Makeup Artist And Trendsetter Doniella Davy Talks About Film, Gen Z Beauty And Over-Plucked Brows
It’s no secret that makeup artist Doniella Davy has managed to craft an editorial revolution with her dreamy watercolor-like eyes and bold rhinestone glimmers on the set of HBO’s Euphoria. Many a makeup lover has taken to the mirror to recreate and can directly source which character serves as their makeup inspiration and why– not just based off of the aesthetics of their favorite shots but because of the emotional depth and value placed on each look created by Davy. Keep reading for the makeup maestro’s favorite things about the industry, how she got her start, and how she finds inspiration within herself and the characters she works on.
When did you realize you wanted to be a makeup artist?
I didn’t! After I graduated from Pratt Institute with a BFA in Photography, I was interning at a hip gallery in lower Manhattan, nannying in Brooklyn, and self-publishing books of my photography work which were being sold in a couple of artsy book shops in NYC and online, when I realized that I needed a hands-on creative job. I no longer wanted to “beat around the bush” by interning at a gallery that I maybe wished my own work would someday hang in. Making the photo books was really cool, but it was very time-consuming to work with film, and I refused to transition to digital or explore doing any commercial photo work, as my heart and soul were really in it just for the love of the film process. I felt too technologically slow to really pursue making money with my photography within a world where it seemed like everyone was trying to be a photographer, so I decided to take myself out of the game. Upon the suggestion of my good friend’s mom, and in a moment of impulse, I decided to completely switch gears, move back to Venice, CA where I was born and raised, and explore becoming a makeup artist for film & TV. Makeup artistry made sense to me because I grew up with a background in visual art – mostly drawing and painting. My friend’s mom obtained the phone number of a successful film & TV makeup artist while chatting with another makeup artist who she happened to be sitting next to at her hair salon. I just went for it and cold-called this makeup artist and never looked back.
How has the industry changed compared to when you were first starting out?
I started out as a film & TV makeup artist about 7 years ago and spent my first few years as a one-woman makeup department doing indie films, so I haven’t known what’s going on long enough to witness it change too much. I’ve really kept my head down just hustling by myself to get past the tiny-budget indies into the bigger projects. I hardly ever reached out to assist other makeup artists because I knew if I kept working even small jobs as the makeup department head that eventually some bigger projects would come long. When I got hired on Moonlight that was my ticket into joining the union. It wasn’t until about two years ago that I even had more than five other makeup artist’s contact info in my phone. I will say that there is so much streaming content being produced, so it seems like there is a really wide net of opportunity for actors and crew members to do what they love. It really seems like every person in every cafe in LA is working on their screenplay or talking about auditions. I dunno, I kind of think it’s great.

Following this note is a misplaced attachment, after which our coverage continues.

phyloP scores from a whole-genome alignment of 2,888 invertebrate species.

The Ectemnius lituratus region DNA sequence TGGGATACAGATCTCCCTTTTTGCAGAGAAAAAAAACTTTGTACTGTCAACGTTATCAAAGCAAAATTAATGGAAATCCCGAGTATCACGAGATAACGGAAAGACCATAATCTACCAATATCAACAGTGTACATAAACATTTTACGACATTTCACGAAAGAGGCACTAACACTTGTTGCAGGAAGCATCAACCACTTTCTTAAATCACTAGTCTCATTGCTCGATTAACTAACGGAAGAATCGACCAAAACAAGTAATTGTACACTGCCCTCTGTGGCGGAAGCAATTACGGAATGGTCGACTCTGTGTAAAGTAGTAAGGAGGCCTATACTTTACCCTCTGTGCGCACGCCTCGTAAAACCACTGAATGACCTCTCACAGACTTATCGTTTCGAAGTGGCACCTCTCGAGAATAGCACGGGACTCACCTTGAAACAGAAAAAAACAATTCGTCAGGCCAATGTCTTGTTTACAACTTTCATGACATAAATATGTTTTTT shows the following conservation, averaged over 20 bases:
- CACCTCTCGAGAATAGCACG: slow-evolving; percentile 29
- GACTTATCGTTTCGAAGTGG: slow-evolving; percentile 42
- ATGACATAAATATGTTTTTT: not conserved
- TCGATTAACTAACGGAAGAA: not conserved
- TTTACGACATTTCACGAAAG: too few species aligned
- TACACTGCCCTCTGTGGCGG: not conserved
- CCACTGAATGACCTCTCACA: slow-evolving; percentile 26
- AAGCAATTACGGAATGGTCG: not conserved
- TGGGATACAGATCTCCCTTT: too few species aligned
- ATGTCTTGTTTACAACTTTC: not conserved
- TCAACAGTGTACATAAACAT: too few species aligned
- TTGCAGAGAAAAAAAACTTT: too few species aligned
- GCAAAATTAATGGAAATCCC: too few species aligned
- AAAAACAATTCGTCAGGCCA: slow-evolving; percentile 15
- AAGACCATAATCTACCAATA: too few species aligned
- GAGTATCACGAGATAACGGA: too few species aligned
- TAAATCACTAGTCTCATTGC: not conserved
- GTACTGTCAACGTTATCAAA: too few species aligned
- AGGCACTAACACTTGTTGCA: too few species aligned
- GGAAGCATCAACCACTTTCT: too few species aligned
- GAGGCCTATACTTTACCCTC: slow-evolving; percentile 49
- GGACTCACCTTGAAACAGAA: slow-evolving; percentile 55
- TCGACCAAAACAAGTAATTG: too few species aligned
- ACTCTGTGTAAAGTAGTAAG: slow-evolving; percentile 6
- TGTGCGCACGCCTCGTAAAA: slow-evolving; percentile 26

There’s been a much larger trend in the past couple of years of talking about beauty as a form of self-care, reflection and a way to learn to accept ourselves; how does the work you’re doing fit into this conversation?
I love this trend, and I agree [with it]. The beauty industry has come a long way since the Belladonna eyedrops and arsenic waifers of the Victorian era, but I still think it needs a good do-over and a proper flipping over onto its ass. Side note: The Victorian era was also amazing when it comes to makeup and hair, but women definitely poisoned themselves.
The way makeup has been marketed to women directly echoes how women in mainstream society have behaved and what they have prioritized when it comes to makeup and self-care. It doesn’t matter whose fault it is, how long it’s been this way, or whether we were born into this practice or not. If we start challenging the literal daily pressure to strive toward being attractive and looking younger all the time and take a more self-celebrating, accepting and expressive approach to how we present ourselves, the makeup and beauty industry will follow. And I think you said it; that we’ve already started doing this through self-care, and I think there are beauty and self-care brands out there whose missions are totally in line with this, and I applaud them for that.
The message I’m trying to spread is to promote the practice of self-acceptance, self-celebration, and self-expression, whether that means ditching the high-coverage foundation and contouring tools OR embracing them even more — I don’t care — as long as the choice is made because it’s what the makeup-wearer wants rather than what they are being told they should want for their faces. And I recognize that this is tricky, especially within “Hollywood,” and our society has told us, and we have told each other, that women, especially age 25 and older, need to look younger and brighter in order to be accepted and praised. And although it goes against what my own job can sometimes entail, I’m just really over it. For women, for Hollywood, for everyone.